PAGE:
Now, in Liger, he wrote a hero who almost calls his lover or love of his life, bad words for leaving him. In the climax, the same hero goes and fights someone like Mike Tyson just to save her. Before meeting Tyson, he fights a gang of ladies. Trying to do something different, Puri Jagannadh couldn’t find a convincing way to bring them all into his script. Why would a legend like Mark Richardson among MMA fighters, go out and become a mafia don? There will be a reason. Puri Jagannadh from ANOTA, would have tried to bring that reason into the foray and bring some sensibility to the love story or drama as the hero gets compelled to save his love. Not just some random flash cuts to say that heroine went away so that he can achieve his dream. Why do random sequences need Mike Tyson? Because he can afford to bring him. Because he thought showing irony by saying whom we idoloize can turn out to be someone whom we would never respect. But did that idea come out on screen like that? No, why because Hero fights Tyson by imagining Tyson as an animal. Remember the werewolf syndrome, here, the hero hallucinates that his opponent killed his father on the instructions of his mother to raise emotions in him during the fight. The writer in Puri Jagannadh, back in Amma Nanna O Tamila Ammayi wrote a similar kind of sequence but then a father who was the coach asks the hero to concentrate and rejuvenate his energy to win the match. The emotion came from the sister character that seemed in no way important. The motivation for the hero came from saving the image of the same person whom he hated all his life, his father. Later, the father realizes his mistake completely when the hero tries to convince the same man whom he fought till now. What did Liger act 3 present? Some random fight at a ranch trying to make it hard to look cool, new, and funny.
The seriousness in making a movie and telling a story used to be the most important facets for that writer-director. For this man, new Puri, writing something on paper that he feels like writing and finding some actor who is willing to do it with him, without any questions, are only important. Somehow, a film has to be made and money can be earned or lost. Some film has to be made, that’s all. A cinematographer might have planned to shoot something innovatively. An editor might have planned to edit sequences as their life depends on it. A music composer might have wished to compose viral songs or lasting gems. Actors might want to give their life for the project. He will be happy to join them but does he want to make his BEST with them? No. Some output has to be made and if that somehow clicks, we can move on to the next. Rather than trying to make the best of what he has in his hands, he just wants to finish this work, see if the payments are made, and then make another one. Is this right or wrong? At a time when making a movie has become too costly, the person who becomes the captain of the ship, cannot be rushing out to make his or her next. As many people depend on it, whatever time one spends, giving their 100% to it, only makes it better. In the name of doing something new with age-old concepts, if someone just makes jokes out of relationships, break-ups, or writes roles to young women that make people watching those scenes irritate and agitate rather than understand or at least laugh at them, cannot be treated as filmmaking. In a factory, what you manufacture is more important, and then comes how much and how you manufacture. Hence, a designer, a team head, a manager, and a CEO get maximum payments according to the scale than someone who takes the instructions.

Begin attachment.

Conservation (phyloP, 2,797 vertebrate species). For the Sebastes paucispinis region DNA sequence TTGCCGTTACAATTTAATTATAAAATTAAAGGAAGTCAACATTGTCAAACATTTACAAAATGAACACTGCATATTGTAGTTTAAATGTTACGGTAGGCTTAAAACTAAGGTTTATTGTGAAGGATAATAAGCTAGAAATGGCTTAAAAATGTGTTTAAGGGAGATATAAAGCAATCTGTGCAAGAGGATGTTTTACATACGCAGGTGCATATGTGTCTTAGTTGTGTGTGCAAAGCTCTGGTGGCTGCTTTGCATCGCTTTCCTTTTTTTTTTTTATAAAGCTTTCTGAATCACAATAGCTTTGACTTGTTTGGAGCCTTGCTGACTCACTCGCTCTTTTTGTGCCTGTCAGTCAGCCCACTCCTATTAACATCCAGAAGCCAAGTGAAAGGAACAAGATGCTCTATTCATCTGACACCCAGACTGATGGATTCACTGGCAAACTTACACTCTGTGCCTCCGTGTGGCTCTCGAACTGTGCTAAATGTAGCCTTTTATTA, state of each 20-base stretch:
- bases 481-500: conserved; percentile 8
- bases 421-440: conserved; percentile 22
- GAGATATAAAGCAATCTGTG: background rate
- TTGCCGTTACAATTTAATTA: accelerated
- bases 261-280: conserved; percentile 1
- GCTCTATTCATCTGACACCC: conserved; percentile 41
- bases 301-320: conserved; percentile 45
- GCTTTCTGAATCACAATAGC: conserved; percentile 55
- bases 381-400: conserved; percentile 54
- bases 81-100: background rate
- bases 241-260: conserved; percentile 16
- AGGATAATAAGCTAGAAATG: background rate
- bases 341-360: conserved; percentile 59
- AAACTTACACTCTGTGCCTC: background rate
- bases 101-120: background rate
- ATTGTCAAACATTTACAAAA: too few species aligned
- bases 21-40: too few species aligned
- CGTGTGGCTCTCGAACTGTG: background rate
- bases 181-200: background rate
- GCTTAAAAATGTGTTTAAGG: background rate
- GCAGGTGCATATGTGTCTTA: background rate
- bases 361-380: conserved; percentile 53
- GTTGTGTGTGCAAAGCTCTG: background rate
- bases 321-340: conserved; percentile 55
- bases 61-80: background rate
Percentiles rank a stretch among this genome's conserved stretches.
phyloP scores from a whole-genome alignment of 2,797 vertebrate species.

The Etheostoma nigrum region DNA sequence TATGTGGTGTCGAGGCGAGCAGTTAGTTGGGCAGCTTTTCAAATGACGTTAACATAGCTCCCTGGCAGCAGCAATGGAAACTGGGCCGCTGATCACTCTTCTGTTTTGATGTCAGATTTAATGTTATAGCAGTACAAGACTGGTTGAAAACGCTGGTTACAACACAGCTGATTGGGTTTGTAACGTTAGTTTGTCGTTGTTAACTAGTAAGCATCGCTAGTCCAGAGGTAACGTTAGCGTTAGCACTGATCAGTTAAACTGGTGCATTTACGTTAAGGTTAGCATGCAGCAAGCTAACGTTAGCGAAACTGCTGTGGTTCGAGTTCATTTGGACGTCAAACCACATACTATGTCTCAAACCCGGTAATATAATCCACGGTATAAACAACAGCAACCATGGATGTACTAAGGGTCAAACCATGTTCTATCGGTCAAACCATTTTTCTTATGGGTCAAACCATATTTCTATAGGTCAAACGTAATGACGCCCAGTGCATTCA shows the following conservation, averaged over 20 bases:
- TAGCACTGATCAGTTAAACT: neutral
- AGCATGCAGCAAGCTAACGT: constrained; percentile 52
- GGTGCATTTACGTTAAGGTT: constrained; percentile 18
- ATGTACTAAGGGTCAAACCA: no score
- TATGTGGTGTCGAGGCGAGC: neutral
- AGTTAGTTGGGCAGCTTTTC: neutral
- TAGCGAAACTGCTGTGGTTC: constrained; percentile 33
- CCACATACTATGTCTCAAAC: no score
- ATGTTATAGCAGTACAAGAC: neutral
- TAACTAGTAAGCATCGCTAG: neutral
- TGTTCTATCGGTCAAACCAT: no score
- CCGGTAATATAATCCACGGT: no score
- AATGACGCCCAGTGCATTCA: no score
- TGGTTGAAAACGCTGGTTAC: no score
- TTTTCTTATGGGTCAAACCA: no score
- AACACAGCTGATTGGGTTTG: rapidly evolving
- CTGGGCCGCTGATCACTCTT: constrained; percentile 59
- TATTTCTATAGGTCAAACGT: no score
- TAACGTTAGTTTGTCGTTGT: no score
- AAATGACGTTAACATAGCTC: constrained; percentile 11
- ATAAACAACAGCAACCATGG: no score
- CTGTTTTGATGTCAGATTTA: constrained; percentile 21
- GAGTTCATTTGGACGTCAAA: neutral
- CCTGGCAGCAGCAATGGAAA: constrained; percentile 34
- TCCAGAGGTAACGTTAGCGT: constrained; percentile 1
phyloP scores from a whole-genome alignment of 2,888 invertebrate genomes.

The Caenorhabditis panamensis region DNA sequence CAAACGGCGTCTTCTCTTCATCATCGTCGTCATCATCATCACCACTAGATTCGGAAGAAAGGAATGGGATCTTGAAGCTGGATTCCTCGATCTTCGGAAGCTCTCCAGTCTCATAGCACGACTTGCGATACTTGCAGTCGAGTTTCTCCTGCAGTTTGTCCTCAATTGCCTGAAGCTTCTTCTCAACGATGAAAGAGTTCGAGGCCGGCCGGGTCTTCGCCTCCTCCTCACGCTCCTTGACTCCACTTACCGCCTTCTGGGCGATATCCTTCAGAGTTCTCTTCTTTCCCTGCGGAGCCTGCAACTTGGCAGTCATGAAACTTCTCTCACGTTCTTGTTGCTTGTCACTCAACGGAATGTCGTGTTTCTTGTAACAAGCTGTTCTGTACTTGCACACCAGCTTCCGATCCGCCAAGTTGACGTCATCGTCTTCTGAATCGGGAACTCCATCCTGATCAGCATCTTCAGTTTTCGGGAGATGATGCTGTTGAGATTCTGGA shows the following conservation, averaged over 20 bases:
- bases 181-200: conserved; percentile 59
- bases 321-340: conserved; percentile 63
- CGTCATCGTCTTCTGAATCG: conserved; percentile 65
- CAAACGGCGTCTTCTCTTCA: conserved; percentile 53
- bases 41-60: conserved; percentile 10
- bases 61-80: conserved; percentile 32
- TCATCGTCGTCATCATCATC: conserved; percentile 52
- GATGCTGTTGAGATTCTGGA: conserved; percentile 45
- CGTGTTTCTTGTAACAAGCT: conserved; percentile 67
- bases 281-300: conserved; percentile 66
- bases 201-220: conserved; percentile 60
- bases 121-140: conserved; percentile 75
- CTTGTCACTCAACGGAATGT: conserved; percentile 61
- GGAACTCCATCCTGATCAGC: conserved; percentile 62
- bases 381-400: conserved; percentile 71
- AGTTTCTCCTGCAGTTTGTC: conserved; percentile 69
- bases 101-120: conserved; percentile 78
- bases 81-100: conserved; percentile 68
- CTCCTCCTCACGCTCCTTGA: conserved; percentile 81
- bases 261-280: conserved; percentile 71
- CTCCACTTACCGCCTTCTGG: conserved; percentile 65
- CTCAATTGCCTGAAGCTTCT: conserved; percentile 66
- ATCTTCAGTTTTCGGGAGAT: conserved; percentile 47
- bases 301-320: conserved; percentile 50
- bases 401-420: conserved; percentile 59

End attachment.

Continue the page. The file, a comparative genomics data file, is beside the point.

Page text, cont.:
If someone just believes that his randomness can someday give him another Pokiri and prove to the world that he can go from bad to worst to insane then all we can request is to wake up from the bad dream or stop and analyze. How much ever you treat yourself as an animal, as a human – an intelligent animal, you cannot transform completely into a crossbreed of human and animal, known as Chimeras. Right from shot making to editing patterns to character arcs to random voiceovers, Puri Jagannadh just wrote whatever he could and made whatever he felt is “fresh and new, trendy”. Remember “Kukkatatvam” from Temper, his ideology in life seems to be following that. Just work like an animal without any goal. As we have progressed from being a man to an animal regressing back to one, becoming an animal that does things at will, cannot be ideal or trendy. Hope this is all taken in the right way or even if it isn’t, this has been written by another animal who worships cinema and has werewolf syndrome for finding the best possible one every other day. A Filmmaker can go wrong in trying a hundred things with honesty but if they lack it, it seems like a random animal working and hoping to make a living out of it. Chimeras are half-human too, hope those sensibilities come back, someday, or at least someone else won’t succumb to these syndromes like Liger.
Theatrical Trailer: Liger Review